Ding Junhui completed the latest 147 break in the first round of the Masters at Alexander Palace on 8th January 2024. He was playing the greatest of all time, Ronnie O’Sullivan, and the seven-time world champion has made plenty of 147s over the years. But which player has compiled the most 147 breaks in official tournaments? Although the man at the top of the charts might not come as a great surprise, some of the names further down the list will be rather less familiar to most.
Snooker Players with Three or More 147s
|No. of 147s
As you can see, there have been 23 players (so far) to have made at least three 147 breaks in official tournaments. And there’s no disputing the top dog among that group of exceptional players: Ronnie O’Sullivan. His amazing haul of 15 maximums represents almost 8% of all the official 147s ever made (at the time of writing). The Rocket also compiled the fastest-ever 147 when taking just over five minutes to clear the table in his World Championship first-round match against Mick Price in 1997.
There are a couple of other legends of snooker who aren’t a million miles behind Ronnie in the maximum break charts. Four-time world champion John Higgins has a very impressive 12 maximums to his name and he’s posted one more recently than O’Sullivan. At the time of writing, Higgins is still competing at tournaments and there’s a very slim chance he could catch Ronnie if he keeps his game honed.
A man who won’t catch the Rocket, though, is the man in third place on the list, seven-time world champ, Stephen Hendry. He has 11 maximums, but his last was way back in 2012. Though Hendry still enters some tournaments on occasion, his best days are well and truly behind him so it would be a big surprise if he were able to add to his current total of maximums, let alone catch The Rocket.
Who (If Anyone) Could Overhaul Ronnie?
As mentioned, John Higgins is the player with the best – and possibly only – chance of achieving more 147s than O’Sullivan. Ronnie hasn’t made a tournament maximum since 2018, but there’s no reason to think he doesn’t still have plenty in the locker so even if Higgins does post a couple more, chances are it would just spur Ronnie on to knock in a few for himself.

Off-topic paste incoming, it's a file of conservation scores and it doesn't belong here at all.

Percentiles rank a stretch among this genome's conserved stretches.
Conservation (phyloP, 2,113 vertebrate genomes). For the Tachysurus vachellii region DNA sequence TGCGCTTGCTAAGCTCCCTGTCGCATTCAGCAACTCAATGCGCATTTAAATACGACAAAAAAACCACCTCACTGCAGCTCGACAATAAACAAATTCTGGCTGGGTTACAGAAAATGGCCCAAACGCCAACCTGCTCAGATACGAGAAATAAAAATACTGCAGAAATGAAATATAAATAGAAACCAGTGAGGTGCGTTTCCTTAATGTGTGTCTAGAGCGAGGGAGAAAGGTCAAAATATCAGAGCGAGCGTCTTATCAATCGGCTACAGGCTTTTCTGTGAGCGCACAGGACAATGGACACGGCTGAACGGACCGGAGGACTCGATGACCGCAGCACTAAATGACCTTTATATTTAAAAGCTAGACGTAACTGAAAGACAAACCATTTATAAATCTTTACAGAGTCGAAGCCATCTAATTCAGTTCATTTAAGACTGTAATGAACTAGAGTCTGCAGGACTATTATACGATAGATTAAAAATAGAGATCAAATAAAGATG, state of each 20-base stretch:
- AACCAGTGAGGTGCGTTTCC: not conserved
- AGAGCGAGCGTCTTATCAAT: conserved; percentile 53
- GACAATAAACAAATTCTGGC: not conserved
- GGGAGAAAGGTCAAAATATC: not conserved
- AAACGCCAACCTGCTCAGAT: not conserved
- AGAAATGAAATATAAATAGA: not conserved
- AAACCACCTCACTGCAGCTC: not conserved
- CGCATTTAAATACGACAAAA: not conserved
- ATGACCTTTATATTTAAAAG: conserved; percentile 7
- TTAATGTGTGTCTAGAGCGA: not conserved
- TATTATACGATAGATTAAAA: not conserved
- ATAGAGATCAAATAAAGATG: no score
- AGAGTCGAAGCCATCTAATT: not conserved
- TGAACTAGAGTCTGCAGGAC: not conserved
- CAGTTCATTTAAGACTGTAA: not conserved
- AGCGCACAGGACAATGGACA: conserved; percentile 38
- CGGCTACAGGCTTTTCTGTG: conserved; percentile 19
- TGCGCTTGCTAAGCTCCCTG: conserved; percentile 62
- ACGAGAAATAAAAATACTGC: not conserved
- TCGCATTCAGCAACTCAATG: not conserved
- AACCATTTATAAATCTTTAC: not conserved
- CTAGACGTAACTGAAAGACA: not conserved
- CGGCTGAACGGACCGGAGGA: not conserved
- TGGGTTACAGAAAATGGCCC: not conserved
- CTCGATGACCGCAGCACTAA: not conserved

Of the rest, Judd Trump (currently on eight maximums) is arguably best placed to challenge Ronnie’s 147 dominance. Only 34 years old, which isn’t old in snooker terms these days (based on Ronnie still going strong at 48!), Trump has time on his side. Whether he has the desire and staying power to eventually challenge O’Sullivan in this particular area of the game remains to be seen. Indeed, it is more likely Judd would prefer to add to his single World Championship (2019) than chase what is effectively just a peripheral statistic.
Is 147 Really the Maximum? No!
Although a break of 147 is generally referred to as the ‘maximum’ break, in reality, this is not the case. This is because there’s a very specific scenario in which a player could achieve a break of more than 147, and though this has very rarely happened in an official tournament (in fact, just once, see below!), it has reportedly occurred plenty of times in unofficial tournaments and on the practice tables. But how is it possible to score more than 147 points in a break?
To achieve a break of more than 147, a player must rely on their opponent fouling before a ball has been potted. That’s not all though. The cue ball must then be left in position in which the incoming player cannot ‘see’ a single one of the 15 reds, i.e. they are ‘snookered’ on all the reds.
In this scenario, a free ball is granted and the player can then nominate any other colour (yellow, green, brown, blue, pink or black) as a red ball. If they pot that nominated red (which will score just one point irrespective of the colour) and then pot a colour, they will have scored at least three points (with a “red” followed by a yellow) and as many as eight points (“red” then black). If they then complete a break that includes all 15 reds with each followed by a black, then all the colours, they will have achieved a break of more than 147.
In this (unlikely) scenario, the true maximum break is 155, which has reportedly been achieved by Jamie Cope in 2005 and Thepchaiya Un-Nooh in 2021 (both in practice matches/frames).
Snooker 147s – Stats and Facts
- Jamie Burnet: More Than a Maximum – Jamie Burnett posted a break of 148 in his UK Championship qualifying match against Leo Fernandez in 2004, becoming the first (and at the time of writing only) player to get a break of more than 147 in an official tournament.
- Sean Maddocks: Youngest – Ronnie might have compiled the most 147s, and the fastest, but the youngest player to compile a maximum was Sean Maddocks who posted his 147 at the LiteTask Pro-Am series in Leeds in 2017 when aged just 15 years and 90 days.
- Steve Davis: First Official Maximum – Although the Lada Classic in Oldham might not be as glamourous as the World Championship at the Crucible, that is where Steve Davis compiled what is considered to be the first official 147 in professional snooker, way back in 1982.
- Cliff Thorburn: First World Championship Maximum – Canada’s finest-ever snooker player, Cliff Thorburn, became the first player to post a maximum at the World Championship when he achieved the feat against Terry Griffiths in the second round of the 1983 event (three years after he’d won the tournament).